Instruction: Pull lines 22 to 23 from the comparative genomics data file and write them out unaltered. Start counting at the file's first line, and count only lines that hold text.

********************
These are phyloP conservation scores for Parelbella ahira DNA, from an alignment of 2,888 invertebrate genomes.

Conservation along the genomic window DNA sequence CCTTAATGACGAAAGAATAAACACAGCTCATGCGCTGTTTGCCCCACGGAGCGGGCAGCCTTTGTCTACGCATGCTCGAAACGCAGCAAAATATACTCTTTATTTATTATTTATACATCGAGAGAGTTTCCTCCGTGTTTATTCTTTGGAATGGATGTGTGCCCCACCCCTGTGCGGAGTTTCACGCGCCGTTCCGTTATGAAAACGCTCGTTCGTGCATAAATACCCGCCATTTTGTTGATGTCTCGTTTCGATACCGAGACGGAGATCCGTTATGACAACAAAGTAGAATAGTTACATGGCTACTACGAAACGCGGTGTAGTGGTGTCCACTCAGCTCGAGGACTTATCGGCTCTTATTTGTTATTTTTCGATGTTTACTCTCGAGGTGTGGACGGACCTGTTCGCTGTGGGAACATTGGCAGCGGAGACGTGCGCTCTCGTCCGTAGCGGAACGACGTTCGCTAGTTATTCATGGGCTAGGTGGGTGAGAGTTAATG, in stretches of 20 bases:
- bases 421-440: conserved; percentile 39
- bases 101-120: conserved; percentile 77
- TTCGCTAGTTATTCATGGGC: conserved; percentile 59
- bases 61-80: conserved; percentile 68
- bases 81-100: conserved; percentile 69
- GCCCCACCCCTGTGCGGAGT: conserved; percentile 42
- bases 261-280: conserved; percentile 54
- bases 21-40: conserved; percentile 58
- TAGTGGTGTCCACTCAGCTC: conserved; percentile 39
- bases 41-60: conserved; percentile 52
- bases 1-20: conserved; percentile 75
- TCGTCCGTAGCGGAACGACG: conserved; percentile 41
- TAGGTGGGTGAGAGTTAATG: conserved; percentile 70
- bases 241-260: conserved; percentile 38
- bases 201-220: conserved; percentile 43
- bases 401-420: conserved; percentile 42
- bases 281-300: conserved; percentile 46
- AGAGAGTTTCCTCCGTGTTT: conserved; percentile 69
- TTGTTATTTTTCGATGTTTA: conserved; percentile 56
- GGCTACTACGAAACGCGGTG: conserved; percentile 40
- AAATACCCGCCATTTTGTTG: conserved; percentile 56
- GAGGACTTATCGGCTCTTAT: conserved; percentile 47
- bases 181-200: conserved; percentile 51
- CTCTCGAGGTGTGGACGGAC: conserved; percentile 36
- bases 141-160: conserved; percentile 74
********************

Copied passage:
- GGCTACTACGAAACGCGGTG: conserved; percentile 40
- AAATACCCGCCATTTTGTTG: conserved; percentile 56